The latest is Tumblr which frankly, if it is anything other than a service provider is a network or maybe, at a stretch, a social network and perhaps, an emerging community (but a very fractured and erratic one). In some ways, Tumblr is like the webring of the 21st century the only difference being that it is nicely designed and ‘ultra-hip’.

Yet Tumblr seems to be attracting a huge amount of interest from media and publishing companies as this Read Write Web blog post makes clear:

“Part of what we do is experiment on different platforms, and it seemed apparent to us that there was a sizable number of NPR fans on Tumblr,” he says. “It’s less about pageviews and more about engaging a community that enjoys NPR.”

Carvin says NPR is taking a very experimental approach to Tumblr in terms of curating content to share, engaging one-on-one with followers and determining how to voice the blog.

He adds that he is eager to get feedback from fans, but that there is no “grand plan” for what they intend to accomplish.
NPR Looks to Engage New Audiences On Tumblr.

Taking the Tumblr plunge is just as stupid as taking the Twitter plunge or the blogging plunge if you haven’t the faintest idea why you are doing it? Why on earth would NPR get involved in this while at the same time admitting that they don’t have a ‘grand plan’?

Sure, experimentation is interesting, valid and worth engaging in, but this kind of shot in the dark stuff reeks of chasing an illusory ‘cool’ crowd.

Tumblr is interesting in its own way and there seems to be some kind of community building there, but Tumblr is NOT the solution for publishers and media companies, their own websites offer so much more opportunity for engaging with audiences, audiences who are coming TO them, not being interrupted BY them. Quite a few publishers could spend some time sorting that side of things out before running off to the next pretty ‘platform’ they see.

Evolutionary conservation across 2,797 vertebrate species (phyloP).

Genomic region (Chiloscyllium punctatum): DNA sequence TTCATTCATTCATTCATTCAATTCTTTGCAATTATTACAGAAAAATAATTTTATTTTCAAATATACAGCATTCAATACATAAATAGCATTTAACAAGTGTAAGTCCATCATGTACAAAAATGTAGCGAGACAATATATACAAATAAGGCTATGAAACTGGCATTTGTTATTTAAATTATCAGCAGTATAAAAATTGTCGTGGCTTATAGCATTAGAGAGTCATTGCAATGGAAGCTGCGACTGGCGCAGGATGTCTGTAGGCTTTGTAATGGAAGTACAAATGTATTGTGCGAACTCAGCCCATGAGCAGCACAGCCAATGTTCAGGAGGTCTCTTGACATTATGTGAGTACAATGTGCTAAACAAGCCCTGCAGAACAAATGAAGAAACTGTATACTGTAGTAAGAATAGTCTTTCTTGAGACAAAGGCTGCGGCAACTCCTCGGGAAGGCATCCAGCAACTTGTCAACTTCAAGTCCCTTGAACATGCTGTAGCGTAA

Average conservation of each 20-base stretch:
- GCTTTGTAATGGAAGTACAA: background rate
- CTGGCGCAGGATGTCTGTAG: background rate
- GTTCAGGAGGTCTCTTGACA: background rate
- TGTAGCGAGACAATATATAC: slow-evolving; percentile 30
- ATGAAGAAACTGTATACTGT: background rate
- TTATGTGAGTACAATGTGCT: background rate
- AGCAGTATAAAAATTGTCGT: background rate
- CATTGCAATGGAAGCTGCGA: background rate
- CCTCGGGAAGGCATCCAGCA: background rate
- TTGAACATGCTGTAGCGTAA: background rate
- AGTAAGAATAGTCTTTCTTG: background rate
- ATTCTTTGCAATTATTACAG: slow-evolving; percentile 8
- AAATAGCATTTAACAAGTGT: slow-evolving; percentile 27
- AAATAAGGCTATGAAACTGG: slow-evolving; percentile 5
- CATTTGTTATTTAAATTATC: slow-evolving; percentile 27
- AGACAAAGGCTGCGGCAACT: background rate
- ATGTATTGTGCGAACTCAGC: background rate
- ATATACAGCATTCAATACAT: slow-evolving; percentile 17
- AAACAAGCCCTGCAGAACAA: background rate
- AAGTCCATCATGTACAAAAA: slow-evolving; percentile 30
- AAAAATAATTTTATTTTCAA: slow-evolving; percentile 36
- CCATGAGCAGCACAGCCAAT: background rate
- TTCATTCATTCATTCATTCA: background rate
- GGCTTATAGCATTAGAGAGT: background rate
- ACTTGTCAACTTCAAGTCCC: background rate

Still coughing, which is annoying!
Eoin

Go Read This | E-book sales begin to cannibalise print | theBookseller.com

This was, in some senses, bound to happen. If it proves to be true it is the start of the erosion of the print business model, the one that sees publishers forced to cut print runs, reduce their benefits of scale in print and perhaps encourage them to begin converting print readers to digital ones.

The growth in e-book sales in genres such as romance and science-fiction is leading to a cannibalisation in sales of printed books, according to Nielsen BookScan data.

Sales of printed romance books have fallen for the first time since records began at a time when e-book sales have more than doubled.

The data, released as part of a seminar held yesterday with Enders Analysis, ‘Digital Seminar: e-books and their impact on the market’, showed genres such as science fiction and romance are “overperforming” thanks to the tastes of early adopters of e-books. For example, the e-book market share of the science fiction and fantasy sector globally for the 10 weeks since June was 10%, more than treble the genre’s market share of print book sales. The share taken by romance and saga books was 14%, seven times its print market share.

via E-book sales begin to cannibalise print | theBookseller.com.